“Beyond the Lights” is a new kind of romance

New movie about music has a different, better take on the fairy tale romance

Jillian Leiby, JagWire opinions editor

There seem to be countless examples of movies where there is a damsel in distress who has to be rescued by some prince. In this new age of romantic movies, it can be easy to be cynical. With the new bevy of strong female characters, this movie trope seems outdated and not entertaining.

“Beyond the Lights” seems, at face value, to be this kind of movie. A female up-and-coming pop star (Gugu Mbatha-Raw) is rescued from jumping off a balcony by a dreamy, muscular police officer (Nate Parker). Said pop star, Noni, seems to be the perfect damsel in distress. She is going to be a star, but not on her terms. Early scenes of her being sexualized and used can be very cringe-worthy.

What makes “Beyond the Lights” different than other love stories is that it manages to break all stereotypes while elevating the overall storyline. When Noni and the police officer, Kaz, begin a romance, it doesn’t feel like she has some hero complex for the man who saved her. It truly feels that he is the only one who can see her for who she already is. His presence merely nudges her along to become her true self during the climax of the movie.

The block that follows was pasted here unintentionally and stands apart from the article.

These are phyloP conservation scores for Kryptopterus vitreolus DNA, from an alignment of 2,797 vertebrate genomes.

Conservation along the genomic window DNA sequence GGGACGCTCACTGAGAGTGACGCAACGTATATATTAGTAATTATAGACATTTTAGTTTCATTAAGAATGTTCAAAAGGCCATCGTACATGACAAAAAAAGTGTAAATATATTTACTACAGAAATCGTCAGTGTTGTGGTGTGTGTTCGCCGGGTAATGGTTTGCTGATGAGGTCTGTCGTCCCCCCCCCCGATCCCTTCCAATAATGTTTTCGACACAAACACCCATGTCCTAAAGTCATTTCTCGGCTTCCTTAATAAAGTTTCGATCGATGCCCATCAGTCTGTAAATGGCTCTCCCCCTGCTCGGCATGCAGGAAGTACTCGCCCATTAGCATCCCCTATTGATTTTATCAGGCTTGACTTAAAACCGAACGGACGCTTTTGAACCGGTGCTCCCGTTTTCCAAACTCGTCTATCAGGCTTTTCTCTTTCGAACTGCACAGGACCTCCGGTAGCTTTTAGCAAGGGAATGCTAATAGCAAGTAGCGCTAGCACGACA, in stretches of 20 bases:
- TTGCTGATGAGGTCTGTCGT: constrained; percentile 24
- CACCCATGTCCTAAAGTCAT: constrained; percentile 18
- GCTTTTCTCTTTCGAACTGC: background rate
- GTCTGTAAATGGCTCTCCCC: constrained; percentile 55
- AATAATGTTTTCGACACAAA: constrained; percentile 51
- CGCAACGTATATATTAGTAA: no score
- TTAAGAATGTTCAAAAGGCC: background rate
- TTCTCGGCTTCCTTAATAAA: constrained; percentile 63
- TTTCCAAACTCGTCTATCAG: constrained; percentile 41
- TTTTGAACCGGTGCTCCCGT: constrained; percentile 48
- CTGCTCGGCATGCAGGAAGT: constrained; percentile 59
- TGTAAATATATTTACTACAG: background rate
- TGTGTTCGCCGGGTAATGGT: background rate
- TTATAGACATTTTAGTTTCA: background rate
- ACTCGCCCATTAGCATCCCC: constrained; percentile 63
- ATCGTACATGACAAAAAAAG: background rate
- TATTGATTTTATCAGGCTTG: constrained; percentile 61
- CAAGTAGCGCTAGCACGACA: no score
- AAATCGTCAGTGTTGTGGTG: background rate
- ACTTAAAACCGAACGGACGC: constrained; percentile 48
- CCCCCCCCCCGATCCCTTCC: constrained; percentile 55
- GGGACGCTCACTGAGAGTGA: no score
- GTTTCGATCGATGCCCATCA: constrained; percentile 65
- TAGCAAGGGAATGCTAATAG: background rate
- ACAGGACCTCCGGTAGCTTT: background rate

The diversity of the entire cast has to be mentioned. Coming out the same week was “Dumb and Dumber To,” about two white idiots, as well as a pretty white holiday movie lineup, it is nice to see minorities celebrated in “Beyond the Lights.” Sadly, it seems to be more of a rarity to see African American leads in a movie that doesn’t take place in a previous time period. “Beyond the Lights” proves that diversity in casts shouldn’t be considered an anomaly.

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